Osvaldo Golijov's "La Pasión según San Marcos" ("The Passion According to St. Mark") is a work like no other in classical music, except perhaps Leonard Bernstein's Mass.
First performed in 2000 to mark the 250th anniversary of J.S. Bach's death, it throws Bach's traditional template for telling the story of Christ's trial and crucifixion in music out the window.
A teeming cornucopia of world-music ingredients takes its place, in a score with percussion instruments and ethnic vocal styles from the Latin American and African traditions.
Golijov's "Pasión" had its Minnesota premiere Friday evening at the Minnesota Orchestra's Sommerfest, in a performance that looked and sounded startlingly different from the orchestra's usual concerts.
About 30 regular Minnesota Orchestra players were on the platform, but complementing them was team of dancers, vocal soloists, percussionists, accordion, guitar, string bass, piano and a choir of 50 voices.
The choir's contribution was a highlight of the evening. Most of its members came from Border CrosSing, a Twin Cities group whose director, Ahmed Anzaldúa, prepared the singers for Friday evening's performance.
Golijov demands much more than standard singing from his chorus. In addition to a switchback ride through styles from samba to Gregorian chant, the singers act, too, striking poses and gyrating in response to the evolving drama of St. Mark's narrative.
Their integration of music and movement was totally convincing, at times riveting. They bayed across the stage at one another as Christ was sentenced, then crouched and whined like malevolent animals as his crucifixion beckoned.
The job of playing Jesus is shared by three separate singers, two of them women. Soprano Jessica Rivera and mezzo-soprano Luciana Souza radiated conviction in the deeply expressive music Golijov gives them, and vocalist Reynaldo González-Fernández combined dance moves with a galvanizing musicality in telling his part of the story.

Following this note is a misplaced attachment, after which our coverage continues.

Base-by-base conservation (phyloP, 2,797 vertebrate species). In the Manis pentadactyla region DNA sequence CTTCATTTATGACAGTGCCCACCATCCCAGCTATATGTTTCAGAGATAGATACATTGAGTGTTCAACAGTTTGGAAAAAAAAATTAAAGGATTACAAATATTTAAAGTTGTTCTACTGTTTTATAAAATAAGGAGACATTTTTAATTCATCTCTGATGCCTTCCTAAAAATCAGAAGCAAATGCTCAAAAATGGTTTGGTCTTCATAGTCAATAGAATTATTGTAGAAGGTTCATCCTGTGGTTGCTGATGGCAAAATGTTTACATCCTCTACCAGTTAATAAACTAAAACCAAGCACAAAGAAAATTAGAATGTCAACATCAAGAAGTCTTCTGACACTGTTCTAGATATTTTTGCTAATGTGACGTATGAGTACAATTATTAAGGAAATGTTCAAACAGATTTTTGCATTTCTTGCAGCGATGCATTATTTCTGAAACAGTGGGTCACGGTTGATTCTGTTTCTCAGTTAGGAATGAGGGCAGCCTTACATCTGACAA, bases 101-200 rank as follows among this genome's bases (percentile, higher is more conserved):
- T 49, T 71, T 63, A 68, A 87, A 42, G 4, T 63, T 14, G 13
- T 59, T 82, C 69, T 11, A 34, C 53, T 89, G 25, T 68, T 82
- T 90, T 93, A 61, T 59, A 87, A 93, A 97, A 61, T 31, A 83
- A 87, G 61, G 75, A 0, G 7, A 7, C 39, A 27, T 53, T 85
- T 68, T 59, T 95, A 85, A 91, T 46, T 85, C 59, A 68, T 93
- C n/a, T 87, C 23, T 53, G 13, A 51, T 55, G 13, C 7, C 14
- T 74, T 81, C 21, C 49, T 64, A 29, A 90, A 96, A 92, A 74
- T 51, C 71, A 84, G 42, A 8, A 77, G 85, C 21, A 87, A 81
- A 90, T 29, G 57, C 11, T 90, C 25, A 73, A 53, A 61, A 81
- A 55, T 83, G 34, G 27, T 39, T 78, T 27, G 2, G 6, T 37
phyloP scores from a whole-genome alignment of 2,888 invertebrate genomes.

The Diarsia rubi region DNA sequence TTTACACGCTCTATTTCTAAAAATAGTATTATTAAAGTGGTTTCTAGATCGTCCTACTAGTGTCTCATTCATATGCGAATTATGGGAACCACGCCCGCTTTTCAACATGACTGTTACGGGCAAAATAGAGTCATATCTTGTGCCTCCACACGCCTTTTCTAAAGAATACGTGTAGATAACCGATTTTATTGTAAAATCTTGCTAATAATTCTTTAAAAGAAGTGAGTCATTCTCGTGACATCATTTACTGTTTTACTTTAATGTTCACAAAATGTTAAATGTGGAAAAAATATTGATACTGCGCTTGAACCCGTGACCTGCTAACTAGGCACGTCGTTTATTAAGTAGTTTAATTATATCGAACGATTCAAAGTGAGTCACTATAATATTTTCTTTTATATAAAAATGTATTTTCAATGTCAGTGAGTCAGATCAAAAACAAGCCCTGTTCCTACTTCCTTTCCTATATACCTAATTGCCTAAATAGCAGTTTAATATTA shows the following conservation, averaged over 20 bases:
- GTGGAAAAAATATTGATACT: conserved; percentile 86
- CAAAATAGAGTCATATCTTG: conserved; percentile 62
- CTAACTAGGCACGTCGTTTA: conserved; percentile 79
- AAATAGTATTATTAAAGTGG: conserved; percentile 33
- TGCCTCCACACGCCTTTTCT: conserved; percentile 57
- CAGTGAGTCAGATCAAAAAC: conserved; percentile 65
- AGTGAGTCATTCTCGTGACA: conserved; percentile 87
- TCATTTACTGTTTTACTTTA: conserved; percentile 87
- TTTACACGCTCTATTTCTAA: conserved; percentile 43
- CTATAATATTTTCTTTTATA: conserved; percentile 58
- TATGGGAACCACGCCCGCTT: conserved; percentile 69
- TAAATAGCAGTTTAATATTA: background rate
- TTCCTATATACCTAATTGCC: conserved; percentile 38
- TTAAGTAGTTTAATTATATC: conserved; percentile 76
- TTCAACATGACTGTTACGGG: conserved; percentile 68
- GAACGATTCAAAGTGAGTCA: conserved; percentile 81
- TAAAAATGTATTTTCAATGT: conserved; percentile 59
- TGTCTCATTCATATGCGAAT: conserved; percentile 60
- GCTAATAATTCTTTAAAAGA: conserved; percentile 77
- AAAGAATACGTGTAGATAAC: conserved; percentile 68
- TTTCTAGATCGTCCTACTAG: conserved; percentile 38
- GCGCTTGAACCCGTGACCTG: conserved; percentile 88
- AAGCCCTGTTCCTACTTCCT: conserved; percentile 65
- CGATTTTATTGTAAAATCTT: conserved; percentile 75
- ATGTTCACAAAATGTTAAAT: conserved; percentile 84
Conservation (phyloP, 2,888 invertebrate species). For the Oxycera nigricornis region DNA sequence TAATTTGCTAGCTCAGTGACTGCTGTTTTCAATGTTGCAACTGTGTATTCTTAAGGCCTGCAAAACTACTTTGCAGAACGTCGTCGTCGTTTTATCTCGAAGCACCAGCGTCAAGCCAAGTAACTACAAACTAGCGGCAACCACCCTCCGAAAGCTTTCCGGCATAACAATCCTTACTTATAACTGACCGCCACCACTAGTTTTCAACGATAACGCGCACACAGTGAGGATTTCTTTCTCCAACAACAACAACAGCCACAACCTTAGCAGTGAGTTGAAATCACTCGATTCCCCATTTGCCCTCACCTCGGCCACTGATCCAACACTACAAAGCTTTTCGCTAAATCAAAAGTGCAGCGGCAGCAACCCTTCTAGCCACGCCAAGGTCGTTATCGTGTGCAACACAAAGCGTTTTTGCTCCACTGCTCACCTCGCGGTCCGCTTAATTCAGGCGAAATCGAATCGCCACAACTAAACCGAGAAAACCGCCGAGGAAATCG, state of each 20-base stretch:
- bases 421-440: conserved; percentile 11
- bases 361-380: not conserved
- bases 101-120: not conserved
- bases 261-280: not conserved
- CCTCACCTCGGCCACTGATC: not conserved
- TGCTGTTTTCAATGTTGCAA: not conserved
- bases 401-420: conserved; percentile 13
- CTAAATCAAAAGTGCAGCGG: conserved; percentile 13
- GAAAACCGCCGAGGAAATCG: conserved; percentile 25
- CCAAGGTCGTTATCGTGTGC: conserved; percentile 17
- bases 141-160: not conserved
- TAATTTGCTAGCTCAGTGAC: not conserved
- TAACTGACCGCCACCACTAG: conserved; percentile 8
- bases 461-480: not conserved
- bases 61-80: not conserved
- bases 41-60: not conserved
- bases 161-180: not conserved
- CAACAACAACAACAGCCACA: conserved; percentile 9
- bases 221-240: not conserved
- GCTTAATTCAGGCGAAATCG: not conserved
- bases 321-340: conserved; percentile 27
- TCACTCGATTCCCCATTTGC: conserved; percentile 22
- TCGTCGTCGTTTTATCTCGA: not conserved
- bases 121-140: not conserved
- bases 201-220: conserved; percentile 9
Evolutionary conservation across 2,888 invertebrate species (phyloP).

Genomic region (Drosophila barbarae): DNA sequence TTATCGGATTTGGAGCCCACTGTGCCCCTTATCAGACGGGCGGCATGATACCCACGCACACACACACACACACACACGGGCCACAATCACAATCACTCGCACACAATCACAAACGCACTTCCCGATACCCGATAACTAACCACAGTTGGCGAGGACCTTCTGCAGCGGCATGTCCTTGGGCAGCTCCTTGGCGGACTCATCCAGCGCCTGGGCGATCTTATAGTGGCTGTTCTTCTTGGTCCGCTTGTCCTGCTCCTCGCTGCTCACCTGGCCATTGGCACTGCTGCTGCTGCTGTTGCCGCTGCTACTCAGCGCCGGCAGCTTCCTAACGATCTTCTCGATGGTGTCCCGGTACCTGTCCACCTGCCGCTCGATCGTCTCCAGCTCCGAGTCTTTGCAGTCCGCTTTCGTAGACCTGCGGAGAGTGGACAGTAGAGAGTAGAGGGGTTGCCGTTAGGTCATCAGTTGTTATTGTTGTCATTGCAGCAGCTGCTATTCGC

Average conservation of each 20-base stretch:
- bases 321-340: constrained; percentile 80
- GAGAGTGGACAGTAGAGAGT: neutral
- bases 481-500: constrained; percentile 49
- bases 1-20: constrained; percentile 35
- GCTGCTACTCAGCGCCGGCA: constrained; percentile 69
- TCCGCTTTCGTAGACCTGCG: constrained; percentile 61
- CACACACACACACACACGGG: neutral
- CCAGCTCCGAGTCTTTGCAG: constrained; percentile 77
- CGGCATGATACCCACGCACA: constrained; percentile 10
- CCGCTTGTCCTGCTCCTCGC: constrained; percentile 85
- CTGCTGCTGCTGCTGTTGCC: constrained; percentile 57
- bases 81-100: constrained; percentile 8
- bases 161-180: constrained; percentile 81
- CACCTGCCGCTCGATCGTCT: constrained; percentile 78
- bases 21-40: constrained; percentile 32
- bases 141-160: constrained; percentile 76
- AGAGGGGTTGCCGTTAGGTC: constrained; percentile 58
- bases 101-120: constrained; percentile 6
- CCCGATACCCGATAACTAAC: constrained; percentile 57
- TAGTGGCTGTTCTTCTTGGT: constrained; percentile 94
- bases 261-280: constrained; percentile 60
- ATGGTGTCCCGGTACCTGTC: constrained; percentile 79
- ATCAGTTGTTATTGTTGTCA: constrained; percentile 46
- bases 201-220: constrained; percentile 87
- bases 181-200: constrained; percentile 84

Nonsinging dancers were also used to illustrate other sections of the narrative, nowhere more movingly than in the crucifixion scene.
For all the visuals, it was the power and primal impulses of Golijov's music in "La Pasión" that really ripped through forcibly.
Fueled by a formidable battery of percussion instruments, it hummed and shrieked and babbled with the chaotic energies of life itself — one moment meltingly tender, the next lacerated with violent intentions.
Maria Guinand is a veteran of more than 50 performances of "La Pasión," including the premiere, and understands its seething mix of styles and idioms like no other conductor.
She led a coruscating performance, binding the multiple strands of the music together in a masterly fashion. No wonder Osvaldo Golijov looked so happy when he came on stage for a curtain call afterward.
His "Pasión" has been called "the first indisputably great composition of the 21st century," and in this outstanding Minnesota Orchestra performance the claim seemed fully justified.
Its scream for tolerance and its defiant integration of musical elements usually deemed incompatible have a relevance to our current moment that scarcely needs underlining.
Terry Blain is a freelance classical music critic for the Star Tribune. Reach him at firstname.lastname@example.org.